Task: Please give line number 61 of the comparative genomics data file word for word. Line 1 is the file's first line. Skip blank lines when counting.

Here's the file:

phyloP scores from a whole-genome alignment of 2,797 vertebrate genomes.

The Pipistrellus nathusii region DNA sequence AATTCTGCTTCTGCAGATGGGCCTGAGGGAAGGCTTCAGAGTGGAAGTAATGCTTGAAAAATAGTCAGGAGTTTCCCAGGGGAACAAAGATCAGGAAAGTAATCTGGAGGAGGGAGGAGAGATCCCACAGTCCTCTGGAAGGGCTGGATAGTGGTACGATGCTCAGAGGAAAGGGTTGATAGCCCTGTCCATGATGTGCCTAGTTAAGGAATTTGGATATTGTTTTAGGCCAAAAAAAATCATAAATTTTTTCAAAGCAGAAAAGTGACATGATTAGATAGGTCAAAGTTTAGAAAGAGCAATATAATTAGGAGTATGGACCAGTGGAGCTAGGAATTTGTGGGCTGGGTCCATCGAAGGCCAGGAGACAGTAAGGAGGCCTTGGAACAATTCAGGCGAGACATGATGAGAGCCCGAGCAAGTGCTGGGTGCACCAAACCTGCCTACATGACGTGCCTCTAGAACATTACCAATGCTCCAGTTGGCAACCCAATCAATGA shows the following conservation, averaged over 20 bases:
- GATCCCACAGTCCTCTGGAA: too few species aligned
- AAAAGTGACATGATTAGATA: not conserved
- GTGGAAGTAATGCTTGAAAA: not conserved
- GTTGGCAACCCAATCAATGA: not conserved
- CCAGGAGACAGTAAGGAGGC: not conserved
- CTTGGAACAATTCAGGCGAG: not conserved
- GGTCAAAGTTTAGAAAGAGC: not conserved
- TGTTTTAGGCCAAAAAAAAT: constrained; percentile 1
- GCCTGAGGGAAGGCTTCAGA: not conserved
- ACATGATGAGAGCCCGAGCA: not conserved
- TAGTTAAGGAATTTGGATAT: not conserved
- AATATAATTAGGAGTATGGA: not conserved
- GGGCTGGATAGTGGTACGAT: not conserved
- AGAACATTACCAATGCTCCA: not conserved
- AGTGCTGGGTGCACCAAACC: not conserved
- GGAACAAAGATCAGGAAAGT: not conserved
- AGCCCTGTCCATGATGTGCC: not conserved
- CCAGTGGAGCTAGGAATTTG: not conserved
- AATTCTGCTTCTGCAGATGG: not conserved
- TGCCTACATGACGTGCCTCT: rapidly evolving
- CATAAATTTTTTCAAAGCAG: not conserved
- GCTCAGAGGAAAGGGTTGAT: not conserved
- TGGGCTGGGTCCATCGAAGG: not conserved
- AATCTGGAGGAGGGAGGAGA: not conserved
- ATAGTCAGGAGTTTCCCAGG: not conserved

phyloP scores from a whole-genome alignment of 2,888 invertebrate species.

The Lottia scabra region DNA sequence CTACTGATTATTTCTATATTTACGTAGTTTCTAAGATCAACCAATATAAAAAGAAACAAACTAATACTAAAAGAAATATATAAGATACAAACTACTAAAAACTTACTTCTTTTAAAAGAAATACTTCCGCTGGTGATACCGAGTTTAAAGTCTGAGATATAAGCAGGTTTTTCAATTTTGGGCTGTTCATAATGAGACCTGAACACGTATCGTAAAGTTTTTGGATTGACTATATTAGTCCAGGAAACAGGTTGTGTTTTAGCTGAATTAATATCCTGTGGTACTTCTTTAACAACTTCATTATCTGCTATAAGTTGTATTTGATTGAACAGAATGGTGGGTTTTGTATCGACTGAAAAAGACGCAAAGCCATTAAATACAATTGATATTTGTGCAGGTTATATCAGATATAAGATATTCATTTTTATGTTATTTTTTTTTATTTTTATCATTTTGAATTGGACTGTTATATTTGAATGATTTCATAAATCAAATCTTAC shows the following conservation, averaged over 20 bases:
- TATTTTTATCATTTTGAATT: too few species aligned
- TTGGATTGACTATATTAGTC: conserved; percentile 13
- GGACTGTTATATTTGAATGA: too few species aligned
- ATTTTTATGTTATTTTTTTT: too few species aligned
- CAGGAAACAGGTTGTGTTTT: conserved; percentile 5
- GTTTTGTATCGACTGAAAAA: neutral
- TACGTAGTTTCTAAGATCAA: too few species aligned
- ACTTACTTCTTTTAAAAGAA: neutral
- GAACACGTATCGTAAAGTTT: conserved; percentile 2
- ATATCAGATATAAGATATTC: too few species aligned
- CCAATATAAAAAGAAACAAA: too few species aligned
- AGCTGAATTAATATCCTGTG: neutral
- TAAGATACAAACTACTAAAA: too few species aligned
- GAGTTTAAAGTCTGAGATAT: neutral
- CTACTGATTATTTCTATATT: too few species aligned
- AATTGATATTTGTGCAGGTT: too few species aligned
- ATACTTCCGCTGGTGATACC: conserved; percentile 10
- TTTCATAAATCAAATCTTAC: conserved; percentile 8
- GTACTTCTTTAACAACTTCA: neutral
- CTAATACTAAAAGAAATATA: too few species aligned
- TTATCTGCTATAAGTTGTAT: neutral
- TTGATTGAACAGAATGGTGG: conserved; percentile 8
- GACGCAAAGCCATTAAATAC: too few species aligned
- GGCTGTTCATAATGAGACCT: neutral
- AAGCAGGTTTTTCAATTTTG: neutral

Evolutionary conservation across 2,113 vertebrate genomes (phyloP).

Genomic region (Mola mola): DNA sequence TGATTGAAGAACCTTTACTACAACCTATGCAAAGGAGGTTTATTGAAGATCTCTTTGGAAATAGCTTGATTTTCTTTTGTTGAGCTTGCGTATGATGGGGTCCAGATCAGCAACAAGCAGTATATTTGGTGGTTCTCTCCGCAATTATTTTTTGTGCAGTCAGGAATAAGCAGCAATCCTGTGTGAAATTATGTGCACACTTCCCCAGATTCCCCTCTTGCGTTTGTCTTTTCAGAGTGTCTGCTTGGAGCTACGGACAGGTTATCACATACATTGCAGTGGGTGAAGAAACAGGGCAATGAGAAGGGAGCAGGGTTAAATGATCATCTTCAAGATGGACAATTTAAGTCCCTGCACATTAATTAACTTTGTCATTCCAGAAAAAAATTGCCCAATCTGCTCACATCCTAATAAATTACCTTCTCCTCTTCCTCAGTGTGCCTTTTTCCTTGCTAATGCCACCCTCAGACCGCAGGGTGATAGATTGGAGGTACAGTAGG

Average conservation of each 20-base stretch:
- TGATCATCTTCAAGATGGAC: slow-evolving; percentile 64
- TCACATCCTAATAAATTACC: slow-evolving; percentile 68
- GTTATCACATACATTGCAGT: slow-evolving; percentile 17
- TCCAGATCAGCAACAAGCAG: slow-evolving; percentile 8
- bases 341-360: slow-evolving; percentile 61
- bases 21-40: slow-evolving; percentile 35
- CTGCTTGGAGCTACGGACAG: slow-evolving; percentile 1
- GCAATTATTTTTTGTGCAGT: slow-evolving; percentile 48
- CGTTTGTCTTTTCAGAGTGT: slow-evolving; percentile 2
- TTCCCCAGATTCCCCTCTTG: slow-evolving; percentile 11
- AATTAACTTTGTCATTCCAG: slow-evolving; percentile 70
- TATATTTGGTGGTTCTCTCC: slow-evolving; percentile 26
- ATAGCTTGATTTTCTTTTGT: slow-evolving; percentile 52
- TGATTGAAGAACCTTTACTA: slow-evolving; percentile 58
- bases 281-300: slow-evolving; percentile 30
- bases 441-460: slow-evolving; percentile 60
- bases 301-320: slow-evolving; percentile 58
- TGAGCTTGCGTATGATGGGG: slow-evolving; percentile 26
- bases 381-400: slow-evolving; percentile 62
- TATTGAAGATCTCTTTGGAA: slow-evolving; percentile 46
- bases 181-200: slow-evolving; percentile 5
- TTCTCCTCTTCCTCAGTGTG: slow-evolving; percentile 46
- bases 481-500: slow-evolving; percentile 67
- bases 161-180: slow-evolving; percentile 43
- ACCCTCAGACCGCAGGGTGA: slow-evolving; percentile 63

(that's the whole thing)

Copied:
- TCCAGATCAGCAACAAGCAG: slow-evolving; percentile 8